The cutting edge: the history of shaving
The history of shaving is almost as old as mankind. It appears that, from the start, people have wanted to remove their unwanted hair from their highly hairy bodies. It’s true – even the Flintstones wanted a clean shave from time to time. Just like any beauty ritual – shaving has evolved throughout the eras. In this series of articles, we’ll try to briefly (very briefly) tell you something about how our ancestors removed their hair. Sound boring? Wrong!
Table of Contents
The beginning of shaving
The stone age. That’s where it all (probably) started: around 100,000 years ago as mankind learned how to craft and use tools. Our ancestors from that period are always shown as hairy, mumbling creatures, more apes than men. This would have been handy during the Ice Age – you had a nice layer of fur to protect you from snow, wind, snow, water, snow and ice. Plus, it added a proper swagger. Yeah, that’s right – hair was always seen by the opposite sex as something sexy.
How to cut hair in the stone age?
To remove hair, our furry forefathers used different tools, but they were all rather primitive. It is even believed that BEFORE they invented tools, they were pulling out their hair with seashells. How? Use your imagination on that one. It is said it took them 40,000 years (lol, right?) to finally acquire more advanced techniques for hair removal. At this point, they started using more sophisticated tools, such as flakes of obsidian. Once they got the ‘razor’ part down, it took them another 35,000 years to come up with something that resembled shaving cream. And it was only women who used it first! Fortunately, this was around the time of another fairly significant milestone- the agricultural revolution. Now people had a chance to settle down, work on metal and so – create metal blades.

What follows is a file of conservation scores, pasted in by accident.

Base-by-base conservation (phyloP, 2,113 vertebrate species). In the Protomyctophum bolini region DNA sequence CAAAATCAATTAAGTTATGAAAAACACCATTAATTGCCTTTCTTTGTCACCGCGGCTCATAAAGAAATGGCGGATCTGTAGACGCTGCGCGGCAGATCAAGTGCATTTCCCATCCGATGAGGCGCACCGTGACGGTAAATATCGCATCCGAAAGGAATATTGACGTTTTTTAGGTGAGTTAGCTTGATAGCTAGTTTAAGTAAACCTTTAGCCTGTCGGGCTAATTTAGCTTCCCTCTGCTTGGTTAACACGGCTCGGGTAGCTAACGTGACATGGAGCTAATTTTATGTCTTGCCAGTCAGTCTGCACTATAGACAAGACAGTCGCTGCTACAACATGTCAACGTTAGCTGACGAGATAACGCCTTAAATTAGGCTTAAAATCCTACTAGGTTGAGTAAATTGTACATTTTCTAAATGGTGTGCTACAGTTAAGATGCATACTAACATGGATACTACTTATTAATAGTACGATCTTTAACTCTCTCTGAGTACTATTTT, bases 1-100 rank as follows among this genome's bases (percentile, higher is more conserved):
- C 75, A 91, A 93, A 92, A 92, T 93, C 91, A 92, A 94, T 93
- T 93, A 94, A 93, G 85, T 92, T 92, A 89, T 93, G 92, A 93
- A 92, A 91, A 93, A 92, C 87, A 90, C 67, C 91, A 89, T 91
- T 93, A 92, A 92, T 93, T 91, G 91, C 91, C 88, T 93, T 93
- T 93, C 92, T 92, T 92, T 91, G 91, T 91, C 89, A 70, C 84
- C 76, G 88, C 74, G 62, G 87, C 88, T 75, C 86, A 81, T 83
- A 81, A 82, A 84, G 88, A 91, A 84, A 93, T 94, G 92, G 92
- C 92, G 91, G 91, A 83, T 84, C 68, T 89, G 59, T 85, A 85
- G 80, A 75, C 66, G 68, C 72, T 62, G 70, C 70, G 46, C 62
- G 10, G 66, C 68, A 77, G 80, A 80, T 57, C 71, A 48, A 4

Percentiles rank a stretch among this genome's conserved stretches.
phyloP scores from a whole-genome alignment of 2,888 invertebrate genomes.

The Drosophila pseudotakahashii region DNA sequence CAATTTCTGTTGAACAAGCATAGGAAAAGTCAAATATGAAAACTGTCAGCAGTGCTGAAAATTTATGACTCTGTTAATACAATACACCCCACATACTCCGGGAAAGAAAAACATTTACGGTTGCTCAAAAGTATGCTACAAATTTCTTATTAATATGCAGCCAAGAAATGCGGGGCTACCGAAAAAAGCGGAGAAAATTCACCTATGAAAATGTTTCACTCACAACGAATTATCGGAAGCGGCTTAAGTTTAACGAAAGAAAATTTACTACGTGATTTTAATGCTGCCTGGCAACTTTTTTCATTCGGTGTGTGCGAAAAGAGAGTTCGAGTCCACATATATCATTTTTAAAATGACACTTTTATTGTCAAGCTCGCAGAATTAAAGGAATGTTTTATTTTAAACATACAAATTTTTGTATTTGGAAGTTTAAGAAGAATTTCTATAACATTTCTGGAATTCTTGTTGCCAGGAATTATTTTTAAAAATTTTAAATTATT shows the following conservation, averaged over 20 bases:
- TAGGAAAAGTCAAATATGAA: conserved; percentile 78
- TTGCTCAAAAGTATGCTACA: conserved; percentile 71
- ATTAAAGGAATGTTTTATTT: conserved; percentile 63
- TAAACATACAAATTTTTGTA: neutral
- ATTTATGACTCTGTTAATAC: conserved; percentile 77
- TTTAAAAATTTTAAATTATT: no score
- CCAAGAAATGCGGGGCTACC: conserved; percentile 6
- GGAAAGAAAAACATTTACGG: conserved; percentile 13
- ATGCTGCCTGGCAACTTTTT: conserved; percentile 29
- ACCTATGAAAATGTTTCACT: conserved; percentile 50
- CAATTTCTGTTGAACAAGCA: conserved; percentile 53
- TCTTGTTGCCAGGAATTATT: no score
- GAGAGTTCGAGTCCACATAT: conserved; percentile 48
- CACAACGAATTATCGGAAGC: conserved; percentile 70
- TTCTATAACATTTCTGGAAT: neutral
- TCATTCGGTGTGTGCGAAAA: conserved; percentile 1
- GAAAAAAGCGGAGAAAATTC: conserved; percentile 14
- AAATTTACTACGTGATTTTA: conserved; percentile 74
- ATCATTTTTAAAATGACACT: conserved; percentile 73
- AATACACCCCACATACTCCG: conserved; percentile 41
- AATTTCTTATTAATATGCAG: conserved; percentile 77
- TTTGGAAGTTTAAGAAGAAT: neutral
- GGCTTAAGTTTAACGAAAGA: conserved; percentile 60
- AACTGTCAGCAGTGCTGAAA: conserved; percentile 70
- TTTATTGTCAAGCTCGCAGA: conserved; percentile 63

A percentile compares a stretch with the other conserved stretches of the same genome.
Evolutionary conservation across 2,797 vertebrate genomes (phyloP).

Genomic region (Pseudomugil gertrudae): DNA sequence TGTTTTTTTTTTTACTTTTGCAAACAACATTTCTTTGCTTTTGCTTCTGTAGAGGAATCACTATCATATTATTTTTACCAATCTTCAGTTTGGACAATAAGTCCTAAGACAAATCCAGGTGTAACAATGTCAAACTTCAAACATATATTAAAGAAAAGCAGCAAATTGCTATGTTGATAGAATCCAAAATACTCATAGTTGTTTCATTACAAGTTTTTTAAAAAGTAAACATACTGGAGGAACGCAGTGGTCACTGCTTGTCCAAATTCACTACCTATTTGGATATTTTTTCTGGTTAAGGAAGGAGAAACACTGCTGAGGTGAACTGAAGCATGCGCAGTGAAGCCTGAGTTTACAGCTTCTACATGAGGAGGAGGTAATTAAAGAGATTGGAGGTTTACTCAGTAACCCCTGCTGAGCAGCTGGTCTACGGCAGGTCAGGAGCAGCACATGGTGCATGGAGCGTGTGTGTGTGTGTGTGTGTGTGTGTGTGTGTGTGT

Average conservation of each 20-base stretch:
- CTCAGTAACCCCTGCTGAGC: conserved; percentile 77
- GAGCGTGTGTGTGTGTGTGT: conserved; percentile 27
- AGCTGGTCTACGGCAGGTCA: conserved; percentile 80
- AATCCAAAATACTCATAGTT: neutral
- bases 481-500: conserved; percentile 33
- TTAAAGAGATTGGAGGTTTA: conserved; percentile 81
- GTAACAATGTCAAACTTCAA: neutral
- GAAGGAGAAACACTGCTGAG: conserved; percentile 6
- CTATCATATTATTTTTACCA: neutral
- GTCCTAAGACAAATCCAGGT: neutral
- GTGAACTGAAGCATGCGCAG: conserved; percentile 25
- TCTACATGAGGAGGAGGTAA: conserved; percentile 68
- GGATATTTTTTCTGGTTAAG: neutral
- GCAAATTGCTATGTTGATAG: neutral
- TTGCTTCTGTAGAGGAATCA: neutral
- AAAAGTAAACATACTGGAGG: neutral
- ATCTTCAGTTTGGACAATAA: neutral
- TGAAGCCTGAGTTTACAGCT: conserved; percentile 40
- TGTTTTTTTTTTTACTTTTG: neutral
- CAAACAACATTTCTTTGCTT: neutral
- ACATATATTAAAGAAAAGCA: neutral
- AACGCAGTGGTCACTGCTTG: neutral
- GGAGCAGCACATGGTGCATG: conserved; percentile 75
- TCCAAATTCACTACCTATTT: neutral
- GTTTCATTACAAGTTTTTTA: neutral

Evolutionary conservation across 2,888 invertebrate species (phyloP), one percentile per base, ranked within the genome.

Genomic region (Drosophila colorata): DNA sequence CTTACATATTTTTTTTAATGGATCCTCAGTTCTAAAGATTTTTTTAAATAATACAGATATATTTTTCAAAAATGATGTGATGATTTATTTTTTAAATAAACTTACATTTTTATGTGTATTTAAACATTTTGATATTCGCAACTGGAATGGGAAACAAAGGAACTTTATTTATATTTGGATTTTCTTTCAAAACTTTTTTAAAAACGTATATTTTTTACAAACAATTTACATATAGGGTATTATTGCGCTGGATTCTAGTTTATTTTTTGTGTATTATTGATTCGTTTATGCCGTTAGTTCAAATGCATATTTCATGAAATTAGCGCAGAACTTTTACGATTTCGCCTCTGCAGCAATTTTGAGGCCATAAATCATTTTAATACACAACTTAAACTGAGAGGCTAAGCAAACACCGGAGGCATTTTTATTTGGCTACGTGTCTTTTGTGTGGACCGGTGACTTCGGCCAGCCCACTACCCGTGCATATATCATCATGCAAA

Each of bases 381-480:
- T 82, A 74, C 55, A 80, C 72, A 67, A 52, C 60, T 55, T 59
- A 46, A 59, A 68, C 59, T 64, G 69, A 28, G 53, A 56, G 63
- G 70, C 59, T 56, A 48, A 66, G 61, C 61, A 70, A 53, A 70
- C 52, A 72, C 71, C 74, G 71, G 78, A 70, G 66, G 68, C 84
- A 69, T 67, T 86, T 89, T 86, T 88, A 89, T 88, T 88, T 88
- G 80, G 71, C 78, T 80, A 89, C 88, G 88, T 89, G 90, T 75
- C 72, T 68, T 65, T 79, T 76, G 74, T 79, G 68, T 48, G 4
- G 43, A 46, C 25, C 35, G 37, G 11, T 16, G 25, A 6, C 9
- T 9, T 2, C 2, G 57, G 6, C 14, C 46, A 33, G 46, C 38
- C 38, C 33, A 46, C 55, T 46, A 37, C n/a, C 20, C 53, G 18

And from this point, it’s a short step towards modern blades, clippers and razors. But you will learn about that in the next part of this article, so look forward to it!
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It’s time for the second part of our History of Shaving series. This time we will travel to ancient Egypt and focus entirely on that.
What’s the first thing that comes to your mind when you hear ‘Egypt’? Pyramids, the Sphinx, pharaohs, ancient civilizations… Okay, sand might not be first, but it is somewhere there, right? Egypt is hot and you don’t want to be hairy when it’s hot. That’s one of the reasons why ancient Egyptians shaved their bodies – women, men and children. They were also famous for being clean and bathing a few times a day – and in that time it was something to brag about even more than it is now!
Of course, Egyptian fashion had eras filled with beards and mustaches. Men used to braid their beards and decorate them with gold. But at some point they decided that hairlessness separated man from beasts, so they started to clean shave their entire bodies in order to become more civilized. Sometimes they even shave their eyebrows and pull out their eyelashes. Yes, PULL OUT THEIR EYELASHES. Pretty brutal, huh? It was sometimes a part of ritual cleansing, so that’s fun.
Since they were so focused on hygiene, being completely bald seemed like a logical solution for keeping clean. What started as a health procedure resulted in ancient Egyptians distinguishing themselves as an entire civilization of baldies.
In order to become very sexy and completely bald Egyptians would use depilatory creams, pumice stones and bronze razors. But the wealthiest would hire a barber to live with them and clean-shave them every day. Pharaohs’ barbers would even use sanctified razors with jewels. Position of barber was pretty high, since removing hair was so important for the Egyptians.
But wait a second. The Egyptians are always portrayed as ones with big black bobs on their heads, decorated with gold ornaments. Yes. Those were wigs. Going completely bald in public was not common and was not seen as something polite. Also those wigs were protecting them from the sun. Remember? Egypt is hot!
Facial hair were also seen as a negligence. And yes, pharaohs are pictured with long, slim beards, even female pharaohs. They were also fake. Yeah, we know: it’s confusing.
Beards worn by pharaohs were called osirids and they were made out of gold or silver. They were usually worn during celebrations and fancy parties. It was straight when the pharaoh was alive, but after his (or her!) death it was changed to curly one. It was a symbol of pharaoh becoming a god (or a goddess!). And probably nothing shows how important hair was for ancient Egyptians.